Sunday, August 1, 2010

Removing Poison Ivy safely

photo by Sam Fraser-Smith
My former home had English Ivy between my property and the neighbors. The ivy was mixed with a lot of poison Ivy. I thought it was a simple matter of pulling it out. One day when I was weeding I put on a pair of heavy gloves, grabbed a few garbage bags and got to work. I was careful not to brush it against my bare arms and legs. I am sure you can see how this story ends, a few days later, while on a business trip, a painful itchy rash bloomed all over my arms and legs. That was the longest flight home of my life!

To add insult to injury, the poison ivy came back the following year. Luckily, by then I had learned from my mistake. There is the correct way to get rid of poison ivy.

Suit up properly in long pants and a long sleeved shirt; tuck the bottom of your pants into your socks. You must wear goggles; you do NOT want poison ivy in your eye. Some people are so allergic that they can get the rash by inhaling the oils, so wearing a mask is a good idea too. Finally cover your hands with rubber gloves. I wear a pair of surgical type gloves under rubber dishwashing gloves to make sure nothing gets through.

Trace the vines back to the source. Poison Ivy grows out from a main stem in several directions. A friend of mine has tried pulling out the vines each year to find it grows back even thicker. He jokes that he’s merely pruning it. Rather than pulling each vine hard enough to break it off, walk it back to the source and cut the stem. If the area is “infested” there can be many main stems.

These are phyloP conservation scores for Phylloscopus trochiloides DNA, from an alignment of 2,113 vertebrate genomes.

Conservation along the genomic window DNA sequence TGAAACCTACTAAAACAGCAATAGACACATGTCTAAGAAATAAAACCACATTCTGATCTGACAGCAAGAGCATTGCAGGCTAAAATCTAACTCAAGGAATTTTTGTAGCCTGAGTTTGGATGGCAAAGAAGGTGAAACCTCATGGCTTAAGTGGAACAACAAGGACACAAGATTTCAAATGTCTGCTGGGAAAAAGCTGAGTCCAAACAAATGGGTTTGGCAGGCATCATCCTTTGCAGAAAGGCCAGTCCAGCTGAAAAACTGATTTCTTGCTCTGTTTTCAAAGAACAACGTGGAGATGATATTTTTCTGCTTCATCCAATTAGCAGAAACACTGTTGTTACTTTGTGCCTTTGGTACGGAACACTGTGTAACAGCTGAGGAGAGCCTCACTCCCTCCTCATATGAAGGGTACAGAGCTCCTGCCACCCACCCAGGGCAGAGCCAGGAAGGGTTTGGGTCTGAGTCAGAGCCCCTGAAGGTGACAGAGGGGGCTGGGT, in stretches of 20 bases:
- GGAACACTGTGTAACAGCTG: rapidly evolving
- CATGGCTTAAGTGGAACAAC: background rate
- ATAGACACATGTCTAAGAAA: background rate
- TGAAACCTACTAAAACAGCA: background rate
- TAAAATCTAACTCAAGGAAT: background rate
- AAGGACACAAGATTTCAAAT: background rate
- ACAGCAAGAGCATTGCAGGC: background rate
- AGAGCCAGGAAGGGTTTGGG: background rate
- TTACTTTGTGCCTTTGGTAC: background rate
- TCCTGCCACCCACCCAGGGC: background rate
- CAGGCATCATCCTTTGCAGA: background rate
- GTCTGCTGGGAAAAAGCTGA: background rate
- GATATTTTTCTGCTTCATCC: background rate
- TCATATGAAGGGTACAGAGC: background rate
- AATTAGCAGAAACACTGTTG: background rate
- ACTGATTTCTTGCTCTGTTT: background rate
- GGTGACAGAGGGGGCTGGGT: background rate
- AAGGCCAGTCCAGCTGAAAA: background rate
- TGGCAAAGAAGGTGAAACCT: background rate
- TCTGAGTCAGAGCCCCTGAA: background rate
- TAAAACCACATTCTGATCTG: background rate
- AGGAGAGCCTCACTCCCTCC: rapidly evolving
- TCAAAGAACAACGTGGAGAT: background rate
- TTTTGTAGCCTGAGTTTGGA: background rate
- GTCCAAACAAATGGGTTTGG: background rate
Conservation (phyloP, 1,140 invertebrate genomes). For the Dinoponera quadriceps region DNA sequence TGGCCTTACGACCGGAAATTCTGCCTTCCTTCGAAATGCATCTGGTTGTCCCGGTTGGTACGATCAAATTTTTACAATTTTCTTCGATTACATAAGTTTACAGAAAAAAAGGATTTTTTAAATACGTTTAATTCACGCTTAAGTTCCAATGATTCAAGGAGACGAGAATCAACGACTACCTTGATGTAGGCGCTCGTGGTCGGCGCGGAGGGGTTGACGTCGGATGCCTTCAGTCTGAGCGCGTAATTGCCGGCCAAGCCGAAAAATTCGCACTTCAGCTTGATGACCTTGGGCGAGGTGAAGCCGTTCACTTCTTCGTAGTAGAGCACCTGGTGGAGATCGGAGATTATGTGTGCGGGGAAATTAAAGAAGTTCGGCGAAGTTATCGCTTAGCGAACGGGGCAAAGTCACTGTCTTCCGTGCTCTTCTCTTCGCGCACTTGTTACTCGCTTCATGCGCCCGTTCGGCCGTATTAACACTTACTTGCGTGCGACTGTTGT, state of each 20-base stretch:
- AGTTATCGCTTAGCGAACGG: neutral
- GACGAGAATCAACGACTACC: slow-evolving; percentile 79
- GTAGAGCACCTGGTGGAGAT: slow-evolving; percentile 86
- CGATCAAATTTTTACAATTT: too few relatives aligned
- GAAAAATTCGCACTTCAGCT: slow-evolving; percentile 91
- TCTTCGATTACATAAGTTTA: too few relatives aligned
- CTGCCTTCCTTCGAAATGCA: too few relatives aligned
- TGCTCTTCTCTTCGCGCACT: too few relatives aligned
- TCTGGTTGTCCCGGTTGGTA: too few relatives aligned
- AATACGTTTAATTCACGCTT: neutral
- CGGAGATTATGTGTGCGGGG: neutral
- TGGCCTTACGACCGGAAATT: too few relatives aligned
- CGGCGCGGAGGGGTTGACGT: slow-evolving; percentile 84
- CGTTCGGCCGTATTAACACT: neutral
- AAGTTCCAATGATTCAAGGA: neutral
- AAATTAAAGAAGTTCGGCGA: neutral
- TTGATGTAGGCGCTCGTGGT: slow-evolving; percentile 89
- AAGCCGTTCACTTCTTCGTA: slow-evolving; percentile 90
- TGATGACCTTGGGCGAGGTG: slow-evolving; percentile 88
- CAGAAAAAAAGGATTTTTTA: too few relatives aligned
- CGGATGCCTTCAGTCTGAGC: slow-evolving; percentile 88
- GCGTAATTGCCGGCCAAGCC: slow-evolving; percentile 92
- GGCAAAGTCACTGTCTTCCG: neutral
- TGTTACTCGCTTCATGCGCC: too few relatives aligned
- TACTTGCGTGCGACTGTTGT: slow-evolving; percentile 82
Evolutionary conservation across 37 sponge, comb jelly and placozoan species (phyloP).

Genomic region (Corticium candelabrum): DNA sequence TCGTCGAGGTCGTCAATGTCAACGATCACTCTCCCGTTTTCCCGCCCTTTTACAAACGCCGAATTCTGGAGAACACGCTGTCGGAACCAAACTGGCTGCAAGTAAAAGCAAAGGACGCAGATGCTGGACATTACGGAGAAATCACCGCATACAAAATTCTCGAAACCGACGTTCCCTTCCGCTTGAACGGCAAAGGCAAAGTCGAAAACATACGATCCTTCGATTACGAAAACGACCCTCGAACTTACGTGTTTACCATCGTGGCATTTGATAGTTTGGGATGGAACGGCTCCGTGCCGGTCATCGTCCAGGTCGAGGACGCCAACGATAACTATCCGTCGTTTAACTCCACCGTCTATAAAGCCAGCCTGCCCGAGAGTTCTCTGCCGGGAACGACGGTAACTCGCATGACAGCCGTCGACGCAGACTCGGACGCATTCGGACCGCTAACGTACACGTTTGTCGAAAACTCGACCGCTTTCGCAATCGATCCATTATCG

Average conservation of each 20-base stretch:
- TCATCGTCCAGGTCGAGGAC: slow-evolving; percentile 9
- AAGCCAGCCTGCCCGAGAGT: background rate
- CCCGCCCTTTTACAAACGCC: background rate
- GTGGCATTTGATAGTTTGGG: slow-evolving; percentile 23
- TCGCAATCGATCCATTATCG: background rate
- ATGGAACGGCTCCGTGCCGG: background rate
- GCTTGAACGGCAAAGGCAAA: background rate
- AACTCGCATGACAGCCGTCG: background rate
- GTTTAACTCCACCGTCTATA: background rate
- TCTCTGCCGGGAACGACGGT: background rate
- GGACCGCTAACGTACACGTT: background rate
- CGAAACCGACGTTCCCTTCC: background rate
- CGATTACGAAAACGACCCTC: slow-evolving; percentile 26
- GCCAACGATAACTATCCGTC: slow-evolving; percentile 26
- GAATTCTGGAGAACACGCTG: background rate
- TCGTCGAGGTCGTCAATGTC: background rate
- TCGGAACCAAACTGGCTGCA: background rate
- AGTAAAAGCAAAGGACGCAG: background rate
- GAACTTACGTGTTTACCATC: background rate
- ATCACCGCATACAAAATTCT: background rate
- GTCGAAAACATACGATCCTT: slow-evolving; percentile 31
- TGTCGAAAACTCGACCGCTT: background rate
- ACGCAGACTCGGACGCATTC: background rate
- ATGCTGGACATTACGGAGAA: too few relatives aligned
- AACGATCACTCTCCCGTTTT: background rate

I have heard of home remedies for killing the plants that call for using a strong salt solutionso I gave it a try. While it did kill some plants, my yard was too over-run for this remedy to work effectively. So I chose to use an herbicide. I sprayed it right into each the cut in each stem. Within a few days the remaining vines withered and died. Some of the spray blew onto nearby English ivy and killed it. Be careful where you spray it. If you must spray near a garden plant, cover it temporarily with a plastic bag to protect it.

Here are a few more things to keep in mind:
  • Never burn poison ivy, the oil can be released in the smoke and inhaled. Seal it up carefully in heavy plastic bags.
  • Remove the clothes you were wearing carefully. I take off the rubber gloves but leave on the surgical ones so I don’t risk spreading the oil from my clothes to my hands or from my gloves to my bare skin.
  • Wash the clothes separately from other laundry.
  • After you're done rinse your hands and arms with alcohol then shower with cold water, never use hot water it will allow the oils to get into your pores.

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